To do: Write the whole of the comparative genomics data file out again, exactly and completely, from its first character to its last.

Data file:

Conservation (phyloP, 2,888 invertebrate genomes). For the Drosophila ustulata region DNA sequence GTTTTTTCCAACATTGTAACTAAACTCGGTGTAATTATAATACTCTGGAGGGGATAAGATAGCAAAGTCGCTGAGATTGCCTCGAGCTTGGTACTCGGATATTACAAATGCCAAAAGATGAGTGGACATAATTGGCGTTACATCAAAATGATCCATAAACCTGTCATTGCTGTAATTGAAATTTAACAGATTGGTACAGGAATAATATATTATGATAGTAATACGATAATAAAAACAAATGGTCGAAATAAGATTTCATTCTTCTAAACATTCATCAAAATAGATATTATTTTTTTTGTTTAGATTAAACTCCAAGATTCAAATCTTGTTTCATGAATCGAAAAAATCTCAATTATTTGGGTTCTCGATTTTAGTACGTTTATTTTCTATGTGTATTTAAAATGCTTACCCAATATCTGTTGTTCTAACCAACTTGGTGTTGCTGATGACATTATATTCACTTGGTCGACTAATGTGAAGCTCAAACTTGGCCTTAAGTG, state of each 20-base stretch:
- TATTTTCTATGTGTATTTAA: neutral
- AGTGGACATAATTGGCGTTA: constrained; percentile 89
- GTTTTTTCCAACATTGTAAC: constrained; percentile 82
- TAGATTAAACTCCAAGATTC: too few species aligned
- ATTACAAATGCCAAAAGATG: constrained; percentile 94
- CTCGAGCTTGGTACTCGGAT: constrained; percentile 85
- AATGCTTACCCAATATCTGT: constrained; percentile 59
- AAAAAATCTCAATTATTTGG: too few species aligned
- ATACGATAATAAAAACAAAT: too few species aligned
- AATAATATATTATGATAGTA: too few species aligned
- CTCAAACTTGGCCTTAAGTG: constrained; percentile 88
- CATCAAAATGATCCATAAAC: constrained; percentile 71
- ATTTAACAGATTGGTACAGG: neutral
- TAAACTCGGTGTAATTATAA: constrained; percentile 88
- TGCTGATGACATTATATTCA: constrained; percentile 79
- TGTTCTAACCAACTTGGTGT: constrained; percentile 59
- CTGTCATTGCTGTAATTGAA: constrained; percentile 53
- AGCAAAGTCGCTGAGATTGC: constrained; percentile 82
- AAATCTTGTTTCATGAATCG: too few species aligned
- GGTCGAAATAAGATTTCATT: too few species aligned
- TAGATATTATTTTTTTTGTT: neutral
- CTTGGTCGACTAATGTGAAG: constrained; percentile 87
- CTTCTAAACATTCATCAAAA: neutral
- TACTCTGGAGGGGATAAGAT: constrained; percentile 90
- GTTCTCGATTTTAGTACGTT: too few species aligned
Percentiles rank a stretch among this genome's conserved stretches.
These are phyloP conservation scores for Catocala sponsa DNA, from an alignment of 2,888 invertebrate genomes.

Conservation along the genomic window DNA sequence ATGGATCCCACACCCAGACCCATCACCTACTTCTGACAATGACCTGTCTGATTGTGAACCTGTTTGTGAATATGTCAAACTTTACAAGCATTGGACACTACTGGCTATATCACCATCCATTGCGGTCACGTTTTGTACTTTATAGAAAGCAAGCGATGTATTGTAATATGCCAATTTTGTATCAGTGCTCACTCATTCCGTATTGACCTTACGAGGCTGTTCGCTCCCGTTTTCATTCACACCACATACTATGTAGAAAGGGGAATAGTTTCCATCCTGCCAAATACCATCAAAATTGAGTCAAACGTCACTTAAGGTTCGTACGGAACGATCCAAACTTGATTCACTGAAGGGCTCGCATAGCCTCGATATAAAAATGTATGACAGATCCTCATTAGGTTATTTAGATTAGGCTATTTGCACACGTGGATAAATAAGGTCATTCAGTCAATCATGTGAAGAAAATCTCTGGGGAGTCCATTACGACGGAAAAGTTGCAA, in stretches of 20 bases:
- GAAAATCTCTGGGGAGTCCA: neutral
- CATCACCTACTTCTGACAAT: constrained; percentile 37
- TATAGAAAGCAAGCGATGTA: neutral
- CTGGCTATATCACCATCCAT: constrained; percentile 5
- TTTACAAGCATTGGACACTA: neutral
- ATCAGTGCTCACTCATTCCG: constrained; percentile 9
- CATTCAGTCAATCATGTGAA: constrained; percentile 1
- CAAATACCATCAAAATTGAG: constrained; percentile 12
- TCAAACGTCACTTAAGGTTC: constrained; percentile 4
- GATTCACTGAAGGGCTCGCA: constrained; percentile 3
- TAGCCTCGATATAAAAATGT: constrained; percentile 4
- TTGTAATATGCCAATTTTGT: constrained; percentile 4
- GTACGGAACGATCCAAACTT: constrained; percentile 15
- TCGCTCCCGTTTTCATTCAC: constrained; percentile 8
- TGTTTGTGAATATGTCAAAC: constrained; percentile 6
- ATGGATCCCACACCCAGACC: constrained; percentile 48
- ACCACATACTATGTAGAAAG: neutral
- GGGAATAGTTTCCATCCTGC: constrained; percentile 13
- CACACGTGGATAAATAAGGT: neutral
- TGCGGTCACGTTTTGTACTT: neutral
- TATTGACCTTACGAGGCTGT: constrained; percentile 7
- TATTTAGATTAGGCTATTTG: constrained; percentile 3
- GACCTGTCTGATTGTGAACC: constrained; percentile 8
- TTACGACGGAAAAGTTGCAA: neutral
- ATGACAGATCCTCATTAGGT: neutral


Conservation (phyloP, 2,888 invertebrate genomes). For the Drosophila ustulata region DNA sequence GTTTTTTCCAACATTGTAACTAAACTCGGTGTAATTATAATACTCTGGAGGGGATAAGATAGCAAAGTCGCTGAGATTGCCTCGAGCTTGGTACTCGGATATTACAAATGCCAAAAGATGAGTGGACATAATTGGCGTTACATCAAAATGATCCATAAACCTGTCATTGCTGTAATTGAAATTTAACAGATTGGTACAGGAATAATATATTATGATAGTAATACGATAATAAAAACAAATGGTCGAAATAAGATTTCATTCTTCTAAACATTCATCAAAATAGATATTATTTTTTTTGTTTAGATTAAACTCCAAGATTCAAATCTTGTTTCATGAATCGAAAAAATCTCAATTATTTGGGTTCTCGATTTTAGTACGTTTATTTTCTATGTGTATTTAAAATGCTTACCCAATATCTGTTGTTCTAACCAACTTGGTGTTGCTGATGACATTATATTCACTTGGTCGACTAATGTGAAGCTCAAACTTGGCCTTAAGTG, state of each 20-base stretch:
- TATTTTCTATGTGTATTTAA: neutral
- AGTGGACATAATTGGCGTTA: constrained; percentile 89
- GTTTTTTCCAACATTGTAAC: constrained; percentile 82
- TAGATTAAACTCCAAGATTC: too few species aligned
- ATTACAAATGCCAAAAGATG: constrained; percentile 94
- CTCGAGCTTGGTACTCGGAT: constrained; percentile 85
- AATGCTTACCCAATATCTGT: constrained; percentile 59
- AAAAAATCTCAATTATTTGG: too few species aligned
- ATACGATAATAAAAACAAAT: too few species aligned
- AATAATATATTATGATAGTA: too few species aligned
- CTCAAACTTGGCCTTAAGTG: constrained; percentile 88
- CATCAAAATGATCCATAAAC: constrained; percentile 71
- ATTTAACAGATTGGTACAGG: neutral
- TAAACTCGGTGTAATTATAA: constrained; percentile 88
- TGCTGATGACATTATATTCA: constrained; percentile 79
- TGTTCTAACCAACTTGGTGT: constrained; percentile 59
- CTGTCATTGCTGTAATTGAA: constrained; percentile 53
- AGCAAAGTCGCTGAGATTGC: constrained; percentile 82
- AAATCTTGTTTCATGAATCG: too few species aligned
- GGTCGAAATAAGATTTCATT: too few species aligned
- TAGATATTATTTTTTTTGTT: neutral
- CTTGGTCGACTAATGTGAAG: constrained; percentile 87
- CTTCTAAACATTCATCAAAA: neutral
- TACTCTGGAGGGGATAAGAT: constrained; percentile 90
- GTTCTCGATTTTAGTACGTT: too few species aligned
Percentiles rank a stretch among this genome's conserved stretches.
These are phyloP conservation scores for Catocala sponsa DNA, from an alignment of 2,888 invertebrate genomes.

Conservation along the genomic window DNA sequence ATGGATCCCACACCCAGACCCATCACCTACTTCTGACAATGACCTGTCTGATTGTGAACCTGTTTGTGAATATGTCAAACTTTACAAGCATTGGACACTACTGGCTATATCACCATCCATTGCGGTCACGTTTTGTACTTTATAGAAAGCAAGCGATGTATTGTAATATGCCAATTTTGTATCAGTGCTCACTCATTCCGTATTGACCTTACGAGGCTGTTCGCTCCCGTTTTCATTCACACCACATACTATGTAGAAAGGGGAATAGTTTCCATCCTGCCAAATACCATCAAAATTGAGTCAAACGTCACTTAAGGTTCGTACGGAACGATCCAAACTTGATTCACTGAAGGGCTCGCATAGCCTCGATATAAAAATGTATGACAGATCCTCATTAGGTTATTTAGATTAGGCTATTTGCACACGTGGATAAATAAGGTCATTCAGTCAATCATGTGAAGAAAATCTCTGGGGAGTCCATTACGACGGAAAAGTTGCAA, in stretches of 20 bases:
- GAAAATCTCTGGGGAGTCCA: neutral
- CATCACCTACTTCTGACAAT: constrained; percentile 37
- TATAGAAAGCAAGCGATGTA: neutral
- CTGGCTATATCACCATCCAT: constrained; percentile 5
- TTTACAAGCATTGGACACTA: neutral
- ATCAGTGCTCACTCATTCCG: constrained; percentile 9
- CATTCAGTCAATCATGTGAA: constrained; percentile 1
- CAAATACCATCAAAATTGAG: constrained; percentile 12
- TCAAACGTCACTTAAGGTTC: constrained; percentile 4
- GATTCACTGAAGGGCTCGCA: constrained; percentile 3
- TAGCCTCGATATAAAAATGT: constrained; percentile 4
- TTGTAATATGCCAATTTTGT: constrained; percentile 4
- GTACGGAACGATCCAAACTT: constrained; percentile 15
- TCGCTCCCGTTTTCATTCAC: constrained; percentile 8
- TGTTTGTGAATATGTCAAAC: constrained; percentile 6
- ATGGATCCCACACCCAGACC: constrained; percentile 48
- ACCACATACTATGTAGAAAG: neutral
- GGGAATAGTTTCCATCCTGC: constrained; percentile 13
- CACACGTGGATAAATAAGGT: neutral
- TGCGGTCACGTTTTGTACTT: neutral
- TATTGACCTTACGAGGCTGT: constrained; percentile 7
- TATTTAGATTAGGCTATTTG: constrained; percentile 3
- GACCTGTCTGATTGTGAACC: constrained; percentile 8
- TTACGACGGAAAAGTTGCAA: neutral
- ATGACAGATCCTCATTAGGT: neutral